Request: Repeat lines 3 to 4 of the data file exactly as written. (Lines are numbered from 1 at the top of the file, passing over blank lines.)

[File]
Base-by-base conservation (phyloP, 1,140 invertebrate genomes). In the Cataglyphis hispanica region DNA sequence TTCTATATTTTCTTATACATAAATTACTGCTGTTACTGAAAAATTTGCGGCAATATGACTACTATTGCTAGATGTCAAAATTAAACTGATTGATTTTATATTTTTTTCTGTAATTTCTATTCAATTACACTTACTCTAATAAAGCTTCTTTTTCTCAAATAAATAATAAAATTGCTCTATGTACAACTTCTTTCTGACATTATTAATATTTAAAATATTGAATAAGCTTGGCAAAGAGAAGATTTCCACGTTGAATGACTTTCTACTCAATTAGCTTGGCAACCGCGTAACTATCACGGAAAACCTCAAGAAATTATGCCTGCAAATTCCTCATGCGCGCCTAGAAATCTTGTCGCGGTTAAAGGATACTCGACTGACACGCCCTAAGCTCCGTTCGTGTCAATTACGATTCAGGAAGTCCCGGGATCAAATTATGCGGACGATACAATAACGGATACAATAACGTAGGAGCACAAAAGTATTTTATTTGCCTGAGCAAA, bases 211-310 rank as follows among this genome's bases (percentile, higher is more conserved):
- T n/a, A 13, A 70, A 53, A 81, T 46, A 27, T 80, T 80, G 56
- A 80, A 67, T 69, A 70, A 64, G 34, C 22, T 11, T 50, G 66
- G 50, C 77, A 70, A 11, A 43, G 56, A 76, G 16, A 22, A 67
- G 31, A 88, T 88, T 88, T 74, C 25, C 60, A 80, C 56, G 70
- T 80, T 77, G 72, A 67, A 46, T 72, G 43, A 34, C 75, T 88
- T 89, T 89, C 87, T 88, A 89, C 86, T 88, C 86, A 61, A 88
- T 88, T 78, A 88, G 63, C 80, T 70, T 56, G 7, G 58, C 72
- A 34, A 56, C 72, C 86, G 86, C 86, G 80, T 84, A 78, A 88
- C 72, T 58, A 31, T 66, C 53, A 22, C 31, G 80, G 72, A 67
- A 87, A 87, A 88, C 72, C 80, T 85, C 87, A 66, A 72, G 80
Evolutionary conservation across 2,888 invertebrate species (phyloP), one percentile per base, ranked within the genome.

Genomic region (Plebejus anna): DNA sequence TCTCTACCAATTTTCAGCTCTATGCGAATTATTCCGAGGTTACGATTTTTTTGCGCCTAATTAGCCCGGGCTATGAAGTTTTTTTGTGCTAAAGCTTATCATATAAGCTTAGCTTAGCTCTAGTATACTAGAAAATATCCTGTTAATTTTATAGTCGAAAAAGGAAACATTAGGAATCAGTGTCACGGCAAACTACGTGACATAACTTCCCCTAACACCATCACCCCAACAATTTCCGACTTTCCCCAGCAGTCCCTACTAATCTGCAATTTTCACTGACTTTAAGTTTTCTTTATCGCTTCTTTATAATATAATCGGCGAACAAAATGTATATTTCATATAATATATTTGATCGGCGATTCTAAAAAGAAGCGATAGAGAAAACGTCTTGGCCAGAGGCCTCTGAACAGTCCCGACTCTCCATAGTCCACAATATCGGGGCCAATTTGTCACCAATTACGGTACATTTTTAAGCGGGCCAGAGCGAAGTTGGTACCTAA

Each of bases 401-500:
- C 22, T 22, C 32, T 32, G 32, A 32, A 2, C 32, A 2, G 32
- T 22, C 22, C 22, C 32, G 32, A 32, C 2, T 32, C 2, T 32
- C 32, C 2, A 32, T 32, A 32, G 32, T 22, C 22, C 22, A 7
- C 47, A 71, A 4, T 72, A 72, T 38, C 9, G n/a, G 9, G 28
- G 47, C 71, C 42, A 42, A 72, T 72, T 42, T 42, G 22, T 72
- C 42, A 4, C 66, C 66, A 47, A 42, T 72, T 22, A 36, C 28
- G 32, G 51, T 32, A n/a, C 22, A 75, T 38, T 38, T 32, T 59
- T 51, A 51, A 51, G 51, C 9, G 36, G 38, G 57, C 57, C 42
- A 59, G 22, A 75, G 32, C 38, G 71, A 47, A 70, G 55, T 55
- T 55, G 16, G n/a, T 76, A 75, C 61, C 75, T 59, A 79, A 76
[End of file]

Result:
- A 80, A 67, T 69, A 70, A 64, G 34, C 22, T 11, T 50, G 66
- G 50, C 77, A 70, A 11, A 43, G 56, A 76, G 16, A 22, A 67